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The Conversation

  • Written by Simon Chapman, Emeritus Professor in Public Health, University of Sydney
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Travelling almost always involves confronting experiences with abject poverty. As you step out of the pampered cocoons of hotels, restaurants and airline cabins and see destitute people sleeping on streets in all weather and imploring you for money, it is only the most hardened or indifferent whose holiday post-mortems don’t wrestle with dilemmas of the right thing to do.

Having just spent a month in France and Spain, I’m personally raw from daily encounters with an apparently large increase in beggars, many from the Middle East and Africa. The desire to give some quick relief to a person whose daily existence is wretched is what motivates many of us to scatter a spontaneous or planned amount each day, to buy them food and drink or leave them unwanted shoes and clothing before we leave. This produces a mutual but passing feel-good experience but is rarely enough to make any significant or lasting difference.

The arguments about the structural and socially determined causes of global and national poverty and homelessness needing correspondingly structural solutions are unassailable. But try telling that to the ragged and hungry person in front of you as you self-righteously decline to give them dollar or two.

Prominent international charities like World Vision and Oxfam have long sought to attract donors on the basis of personalising the donor’s relationship to a named child or a specific project. The idea that your money is going, not into some amorphous pool, but to actually help educate a named child or purchase a goat, a school desk or the building of a village well plainly resonates with many thousands of donors.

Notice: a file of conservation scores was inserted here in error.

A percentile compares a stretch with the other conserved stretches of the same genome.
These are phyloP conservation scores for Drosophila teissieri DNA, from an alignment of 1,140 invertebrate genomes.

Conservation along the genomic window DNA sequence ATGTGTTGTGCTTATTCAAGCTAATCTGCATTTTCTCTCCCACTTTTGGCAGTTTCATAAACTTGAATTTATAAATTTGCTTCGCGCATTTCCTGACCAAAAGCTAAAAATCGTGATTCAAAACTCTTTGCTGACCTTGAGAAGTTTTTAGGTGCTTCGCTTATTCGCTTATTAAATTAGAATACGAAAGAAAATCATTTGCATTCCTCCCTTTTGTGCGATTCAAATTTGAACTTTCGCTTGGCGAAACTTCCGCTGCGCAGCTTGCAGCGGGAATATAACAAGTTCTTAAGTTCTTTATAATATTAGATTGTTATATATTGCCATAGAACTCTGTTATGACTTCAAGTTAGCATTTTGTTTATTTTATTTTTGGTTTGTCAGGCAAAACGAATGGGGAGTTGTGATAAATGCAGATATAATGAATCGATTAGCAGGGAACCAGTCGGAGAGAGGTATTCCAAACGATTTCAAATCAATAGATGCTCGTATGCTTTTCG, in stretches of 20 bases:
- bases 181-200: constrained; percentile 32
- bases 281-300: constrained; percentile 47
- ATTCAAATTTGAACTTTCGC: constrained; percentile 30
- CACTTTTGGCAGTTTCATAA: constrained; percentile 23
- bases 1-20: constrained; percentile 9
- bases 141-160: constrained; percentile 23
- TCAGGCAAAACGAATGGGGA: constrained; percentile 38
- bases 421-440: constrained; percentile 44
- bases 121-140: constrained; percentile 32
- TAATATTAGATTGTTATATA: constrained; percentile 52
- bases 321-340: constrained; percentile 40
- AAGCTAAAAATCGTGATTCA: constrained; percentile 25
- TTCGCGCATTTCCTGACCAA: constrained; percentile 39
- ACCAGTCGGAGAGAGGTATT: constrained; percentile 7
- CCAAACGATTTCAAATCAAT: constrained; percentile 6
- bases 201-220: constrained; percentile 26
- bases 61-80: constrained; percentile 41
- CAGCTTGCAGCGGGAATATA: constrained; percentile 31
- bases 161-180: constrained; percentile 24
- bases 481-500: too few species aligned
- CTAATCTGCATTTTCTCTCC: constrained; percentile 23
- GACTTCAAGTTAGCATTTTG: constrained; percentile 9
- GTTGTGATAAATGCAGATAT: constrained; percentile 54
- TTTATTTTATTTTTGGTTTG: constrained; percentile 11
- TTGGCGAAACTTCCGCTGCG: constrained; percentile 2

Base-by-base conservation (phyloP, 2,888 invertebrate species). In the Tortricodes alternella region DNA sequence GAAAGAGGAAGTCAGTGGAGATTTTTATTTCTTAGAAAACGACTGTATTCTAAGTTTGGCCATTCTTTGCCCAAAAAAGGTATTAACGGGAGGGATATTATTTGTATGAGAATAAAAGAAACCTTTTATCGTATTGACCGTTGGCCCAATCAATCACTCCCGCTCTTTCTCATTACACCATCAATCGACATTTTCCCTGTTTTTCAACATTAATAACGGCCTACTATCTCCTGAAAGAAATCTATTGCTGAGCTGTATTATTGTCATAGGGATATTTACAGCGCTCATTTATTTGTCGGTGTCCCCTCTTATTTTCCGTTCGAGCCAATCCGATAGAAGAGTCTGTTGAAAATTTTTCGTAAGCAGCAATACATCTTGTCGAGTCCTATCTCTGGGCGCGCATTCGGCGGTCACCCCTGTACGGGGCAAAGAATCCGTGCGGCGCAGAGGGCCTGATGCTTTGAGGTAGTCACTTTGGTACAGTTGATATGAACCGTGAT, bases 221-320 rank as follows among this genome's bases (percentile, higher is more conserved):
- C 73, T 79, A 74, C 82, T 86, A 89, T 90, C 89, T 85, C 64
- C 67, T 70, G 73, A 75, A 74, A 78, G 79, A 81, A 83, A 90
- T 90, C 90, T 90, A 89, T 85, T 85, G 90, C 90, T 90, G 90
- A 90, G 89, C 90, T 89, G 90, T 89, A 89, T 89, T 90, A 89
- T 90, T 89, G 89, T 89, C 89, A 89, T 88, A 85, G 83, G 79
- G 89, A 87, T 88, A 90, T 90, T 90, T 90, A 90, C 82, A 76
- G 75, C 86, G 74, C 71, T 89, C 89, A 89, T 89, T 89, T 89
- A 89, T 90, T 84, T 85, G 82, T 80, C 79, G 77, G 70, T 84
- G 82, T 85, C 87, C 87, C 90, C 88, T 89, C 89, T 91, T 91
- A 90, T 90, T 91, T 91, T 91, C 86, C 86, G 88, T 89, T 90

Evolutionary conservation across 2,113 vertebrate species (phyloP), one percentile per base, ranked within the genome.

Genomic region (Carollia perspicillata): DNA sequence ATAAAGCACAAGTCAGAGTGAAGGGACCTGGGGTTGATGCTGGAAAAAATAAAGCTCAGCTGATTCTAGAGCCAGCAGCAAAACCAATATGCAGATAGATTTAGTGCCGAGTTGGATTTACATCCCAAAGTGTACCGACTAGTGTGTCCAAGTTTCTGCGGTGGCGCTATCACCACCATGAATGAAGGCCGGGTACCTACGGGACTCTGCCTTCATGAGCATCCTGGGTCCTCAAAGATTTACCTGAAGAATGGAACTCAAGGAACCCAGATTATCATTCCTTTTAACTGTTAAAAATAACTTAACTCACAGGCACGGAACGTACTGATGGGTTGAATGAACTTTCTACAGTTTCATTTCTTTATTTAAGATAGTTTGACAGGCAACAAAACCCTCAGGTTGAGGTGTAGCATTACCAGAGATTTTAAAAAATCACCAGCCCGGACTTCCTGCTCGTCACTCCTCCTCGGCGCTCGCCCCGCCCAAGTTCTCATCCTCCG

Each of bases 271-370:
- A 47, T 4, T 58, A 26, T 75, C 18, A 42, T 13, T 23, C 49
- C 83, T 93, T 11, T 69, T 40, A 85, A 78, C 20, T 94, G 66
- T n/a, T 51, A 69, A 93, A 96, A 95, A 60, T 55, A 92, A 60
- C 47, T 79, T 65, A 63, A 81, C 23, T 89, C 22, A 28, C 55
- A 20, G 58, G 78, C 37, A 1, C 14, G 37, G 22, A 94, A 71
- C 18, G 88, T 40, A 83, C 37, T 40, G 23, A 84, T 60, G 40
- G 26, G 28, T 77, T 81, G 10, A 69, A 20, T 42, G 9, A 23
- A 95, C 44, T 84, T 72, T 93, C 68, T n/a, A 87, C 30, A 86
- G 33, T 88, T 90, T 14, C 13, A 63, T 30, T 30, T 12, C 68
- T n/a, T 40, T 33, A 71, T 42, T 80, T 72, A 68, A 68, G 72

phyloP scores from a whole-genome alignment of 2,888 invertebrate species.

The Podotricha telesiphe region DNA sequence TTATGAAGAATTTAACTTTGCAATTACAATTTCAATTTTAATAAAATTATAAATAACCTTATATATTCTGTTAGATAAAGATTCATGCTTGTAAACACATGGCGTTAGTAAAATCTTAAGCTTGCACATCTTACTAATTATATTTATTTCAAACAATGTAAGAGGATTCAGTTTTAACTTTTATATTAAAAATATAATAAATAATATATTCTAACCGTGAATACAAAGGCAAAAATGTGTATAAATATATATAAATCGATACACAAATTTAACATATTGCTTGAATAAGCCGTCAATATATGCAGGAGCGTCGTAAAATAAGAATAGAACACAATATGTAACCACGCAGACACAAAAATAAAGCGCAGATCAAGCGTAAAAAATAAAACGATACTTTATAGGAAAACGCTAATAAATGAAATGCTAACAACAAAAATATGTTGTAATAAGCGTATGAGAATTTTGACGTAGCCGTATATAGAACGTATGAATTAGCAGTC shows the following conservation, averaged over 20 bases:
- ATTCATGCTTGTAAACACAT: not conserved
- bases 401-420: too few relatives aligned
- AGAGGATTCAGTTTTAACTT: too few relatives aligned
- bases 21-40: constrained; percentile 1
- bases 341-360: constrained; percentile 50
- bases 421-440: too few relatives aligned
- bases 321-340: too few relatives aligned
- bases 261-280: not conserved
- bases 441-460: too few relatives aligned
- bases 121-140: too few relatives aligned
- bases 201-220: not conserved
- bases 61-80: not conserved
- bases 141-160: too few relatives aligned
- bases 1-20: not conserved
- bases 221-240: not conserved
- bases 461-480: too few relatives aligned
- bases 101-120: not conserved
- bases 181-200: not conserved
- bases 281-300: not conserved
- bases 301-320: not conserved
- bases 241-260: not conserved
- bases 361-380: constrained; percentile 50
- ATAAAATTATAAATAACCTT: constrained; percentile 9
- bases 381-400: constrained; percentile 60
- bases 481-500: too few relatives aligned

But many are highly cynical about the overheads that are necessary to enable the operation of all major charities. Scandalous examples of prominent individuals setting up charitable trusts where tiny fractions of the amounts raised go to the actual projects have not helped.

I was on the board of the NSW Cancer Council for a decade and was quickly educated about the charity fund raising principle that you need to spend to earn. I was once initially outraged about a pitch from a company that used personable backpackers to sign up donors via street intercepts when told that we would get precisely nothing from each donor for the first year. The recruitment company would trouser it all. But then I was impressed by looking at the data provided about the long-term stream of money from continuing donors, and how this compared with the rates obtained by other donor recruitment strategies.

Selecting an ethical, established and transparent charity that inhabits your personal values and with a track record of delivering goods and services is clearly a sensible strategy.